For a second example, in spring semester 2015, the Academic Standards, Policies and Procedures Committee (ASPPC) reviewed and recommended a policy for defining an online course, which included a review of definitions found at other accredited two- and four- year colleges. [21] The Faculty Senate approved the policy, but the discussion pointed out that a definition for a hybrid course would still be needed. [22]  After the policy received administrative approval, [23] it was included in the Faculty Handbook Appendices in 2015-2016.  Then in spring semester 2016, the ASPPC presented a proposal for a definition of a hybrid course, [24] which was approved by the Faculty Senate. [25]  Since the policy for defining a hybrid course has also received administrative approval, it has been added to the Faculty Handbook Appendices 2016-2017. [26]

For a third example, in 2015-2016, the General Education Task Force, a subcommittee of the General Education Committee, reviewed and revised the general education curriculum and rationale for professional studies programs, including the transfer credit policy. At this point, students in adult degree-completion programs were required to complete 36 semester credit hours of general education courses and might request transfer credit for up to 36 semester credit hours of “free electives.”  This policy allowed adult students to possibly receive lower-level elective credits for previous course work that did not align with Reinhardt’s courses. The General Education Task Force recommended that the maximum number of “free electives” be reduced to 30 semester credits.  A problem remained about the quality of transfer courses, since some adult students had course work at technical colleges.  The General Education Task Force consulted the external policy statements, “The Quality and Integrity of Undergraduate Degrees” (2011) from SACSCOC, [27] and the “Joint Statement on the Transfer and Award of Credit” (2001) from the American Association of Collegiate Registrars and Admissions Officers (AACRAO), the American Council on Education (ACE), and the Council for Higher Education Accreditation. [28] As a result, the 2016 Professional Studies General Education proposal [29] provides guidelines for “free electives”:

These credit hours may include 1) previously earned academic credits for courses that rise above the level of basic skills or training experiences, and that may be applied toward a degree at a regionally accredited institution, 2) elective courses, taken from Reinhardt University’s offerings, to explore a variety of fields and to develop a body of knowledge that might enhance career potential and advancement, and 3) alternative forms of credit.  Alternative forms of credit may include verified, specialized technical expertise gained through military service or professional certification/licensure, formal skill testing through recognized testing services, or experiential learning.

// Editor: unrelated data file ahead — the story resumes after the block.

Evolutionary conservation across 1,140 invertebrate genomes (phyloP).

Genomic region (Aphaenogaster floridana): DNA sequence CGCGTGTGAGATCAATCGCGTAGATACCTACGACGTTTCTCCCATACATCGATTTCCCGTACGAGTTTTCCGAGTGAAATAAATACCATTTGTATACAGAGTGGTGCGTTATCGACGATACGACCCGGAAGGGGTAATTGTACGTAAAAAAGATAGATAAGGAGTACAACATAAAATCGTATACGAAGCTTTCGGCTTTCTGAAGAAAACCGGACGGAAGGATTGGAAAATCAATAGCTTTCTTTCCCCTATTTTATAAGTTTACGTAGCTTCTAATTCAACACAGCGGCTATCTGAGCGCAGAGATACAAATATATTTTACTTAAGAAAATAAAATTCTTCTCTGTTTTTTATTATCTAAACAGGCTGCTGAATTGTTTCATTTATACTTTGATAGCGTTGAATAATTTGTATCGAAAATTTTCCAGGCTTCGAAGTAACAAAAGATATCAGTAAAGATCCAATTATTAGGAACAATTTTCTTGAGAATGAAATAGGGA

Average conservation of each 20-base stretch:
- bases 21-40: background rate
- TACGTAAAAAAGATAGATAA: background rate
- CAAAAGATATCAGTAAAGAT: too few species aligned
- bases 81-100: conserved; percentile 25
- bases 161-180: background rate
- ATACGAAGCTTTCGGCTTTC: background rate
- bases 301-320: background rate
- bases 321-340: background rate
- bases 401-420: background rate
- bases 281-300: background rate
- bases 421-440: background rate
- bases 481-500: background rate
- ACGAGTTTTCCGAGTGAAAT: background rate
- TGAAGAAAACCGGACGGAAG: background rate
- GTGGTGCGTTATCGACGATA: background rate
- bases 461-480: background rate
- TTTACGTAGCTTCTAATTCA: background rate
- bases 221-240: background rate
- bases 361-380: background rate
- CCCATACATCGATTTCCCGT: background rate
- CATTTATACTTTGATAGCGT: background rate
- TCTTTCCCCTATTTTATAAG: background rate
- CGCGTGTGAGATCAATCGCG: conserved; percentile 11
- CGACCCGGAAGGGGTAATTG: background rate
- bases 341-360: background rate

Transfer credits from technical colleges must be “previously earned academic credits for courses that rise above the level of basic skills or training experiences, and that may be applied toward a degree at a regionally accredited institution.”  This revision was sent to the Academic Programs and Curriculum Committee (APCC) for review.  The APCC presented it to the Faculty Senate in November 2016 [29] and it was approved for the Undergraduate Academic Catalog 2017-2018.

Conclusion

Reinhardt University publishes academic policies that adhere to principles of good educational practice. These policies are disseminated to students, faculty, and other interested parties through publications that accurately represent the programs and services of the institution.

 

Supporting Documents

[1] Section 4.3

[2] Undergraduate Admissions website

[3] Academics Website

[4] Reinhardt University Undergraduate Academic Catalog 2016-2017, Table of Contents

[5] Reinhardt University Graduate Academic Catalog 2016-2017, Table of Contents

[6] Academic Catalog website

[7] Student Handbook 2016-2017, Table of Contents

[8] Student Handbook website

[9] Faculty Handbook 2016-2017

[10] Faculty Handbook Appendices 2016-2017

[11] Intranet page with Faculty Handbooks

[12] Faculty Handbook 2016-2017, Table of Contents

[13] Faculty Handbook Appendices 2016-2017, Table of Contents

[14] Faculty Committee descriptions, Faculty Handbook Appendices 2016-2017, pp.  3-6

[15] ASPPC Proposal for Repeating Courses, October 2013

[16] Faculty Senate Minutes, November 2013

[17] Faculty Senate Minutes, April 2014

[18] Repeating a Course, Reinhardt University Graduate Academic Catalog 2015-2016, p. 49

[19] ASPPC Presentation for an Advising Form for Repeating a Course, September 2015

[20] “Advising Form for Repeating a Course,” Faculty Handbook Appendices 2016-2017

[21] ASPPC Proposal: Definition of an online course, January 2015

[22] Faculty Senate Minutes, February 10, 2015

[23] Administrative approval for definition of an online course

[24] ASPPC Proposal:  Definition of a hybrid course, April 2016

[25] Faculty Senate Minutes, April 2016

[26] Definitions for online and hybrid courses in the Faculty Handbook Appendices 2016-2017

[27] “The Quality and Integrity of Undergraduate Degrees” (2011) from SACSCOC

[28] “Joint Statement on the Transfer and Award of Credit” (2001) from the American Association of Collegiate Registrars and Admissions Officers (AACRAO), the American Council on Education, and the Council for Higher Education Accreditation

[29] Professional Studies Programs Revision 2016